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I downvoted a question and now really can't say why, so I wanted to remove my downvote. However, I get the message:

You last voted on this question yesterday

Your vote is now locked in unless this question is edited

Why is this? I don't think I voted on it multiple times, and even when I did, I can change my mind, can't I?

  • Perhaps stackoverflow does not allow immediate changing of downvotes because if someone intentionally downvotes an answer or comment, it can create a false impression. So just be careful next time. :) – shasi kanth Feb 26 '11 at 11:36
  • Related (but not identical) to this question – Tim Post Feb 27 '11 at 10:23
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    The marked duplicate is a bug report, not a support request and doesn't even answer the bottom line, why. Voting to reopen. – 3ventic Apr 20 '14 at 21:03
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    This behavior is bulls***. I clicked upvote on some answer recommending specific library. I did so after trying a toy example. But after 5 minutes I found out it has severe limitations, so I went back and wanted to retract or downvote. I could not. Well, I'll go edit that answer in order to not support bad answers, but this SO feature is terrible. – monnef Feb 3 '16 at 17:10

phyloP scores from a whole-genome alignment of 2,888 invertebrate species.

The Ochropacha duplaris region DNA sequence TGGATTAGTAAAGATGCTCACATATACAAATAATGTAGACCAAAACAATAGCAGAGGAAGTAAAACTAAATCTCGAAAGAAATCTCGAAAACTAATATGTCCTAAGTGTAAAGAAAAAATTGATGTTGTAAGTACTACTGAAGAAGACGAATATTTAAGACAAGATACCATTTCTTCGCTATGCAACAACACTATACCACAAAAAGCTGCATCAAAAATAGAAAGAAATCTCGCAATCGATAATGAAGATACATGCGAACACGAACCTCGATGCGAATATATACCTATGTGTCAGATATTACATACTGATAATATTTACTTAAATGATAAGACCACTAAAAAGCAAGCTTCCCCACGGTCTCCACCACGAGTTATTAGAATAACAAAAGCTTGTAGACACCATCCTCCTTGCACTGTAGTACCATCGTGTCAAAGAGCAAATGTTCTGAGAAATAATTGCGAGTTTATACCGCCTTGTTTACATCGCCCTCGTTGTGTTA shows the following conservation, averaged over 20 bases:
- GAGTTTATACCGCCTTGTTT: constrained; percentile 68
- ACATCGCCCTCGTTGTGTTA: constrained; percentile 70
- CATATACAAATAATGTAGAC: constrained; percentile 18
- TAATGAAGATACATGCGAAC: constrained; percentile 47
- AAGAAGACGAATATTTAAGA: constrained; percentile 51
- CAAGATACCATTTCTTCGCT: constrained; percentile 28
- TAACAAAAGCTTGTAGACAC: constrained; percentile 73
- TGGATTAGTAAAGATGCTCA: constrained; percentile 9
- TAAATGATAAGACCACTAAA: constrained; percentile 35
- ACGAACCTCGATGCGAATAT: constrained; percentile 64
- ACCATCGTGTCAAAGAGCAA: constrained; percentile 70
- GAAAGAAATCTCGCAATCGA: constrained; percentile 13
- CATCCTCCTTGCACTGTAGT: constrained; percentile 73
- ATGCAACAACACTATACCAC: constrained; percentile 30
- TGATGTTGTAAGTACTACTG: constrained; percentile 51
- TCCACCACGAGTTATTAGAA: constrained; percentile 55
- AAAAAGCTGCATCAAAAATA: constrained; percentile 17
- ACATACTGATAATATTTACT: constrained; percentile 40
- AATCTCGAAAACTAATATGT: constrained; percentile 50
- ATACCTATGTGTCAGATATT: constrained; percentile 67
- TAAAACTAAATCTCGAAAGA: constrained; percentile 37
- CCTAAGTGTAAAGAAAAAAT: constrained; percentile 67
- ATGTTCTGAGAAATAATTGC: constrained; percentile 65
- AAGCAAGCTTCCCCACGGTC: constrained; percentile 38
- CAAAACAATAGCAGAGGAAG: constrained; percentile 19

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    Here's an example of this crappy feature. – user376104 Nov 26 '17 at 17:54
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You have a short period of time to change your mind on a vote, five minutes. After that, you can only change your vote if the question or answer has been edited.

This helps to prevent irregularities in voting. If I could go back and take away every up vote I ever made, more than a few people would see a 1k + drop in reputation. If you thought the post was good, or not good for the duration of the grace period, the system assumes you knew what you were doing when voting either way.

The grace period allows for: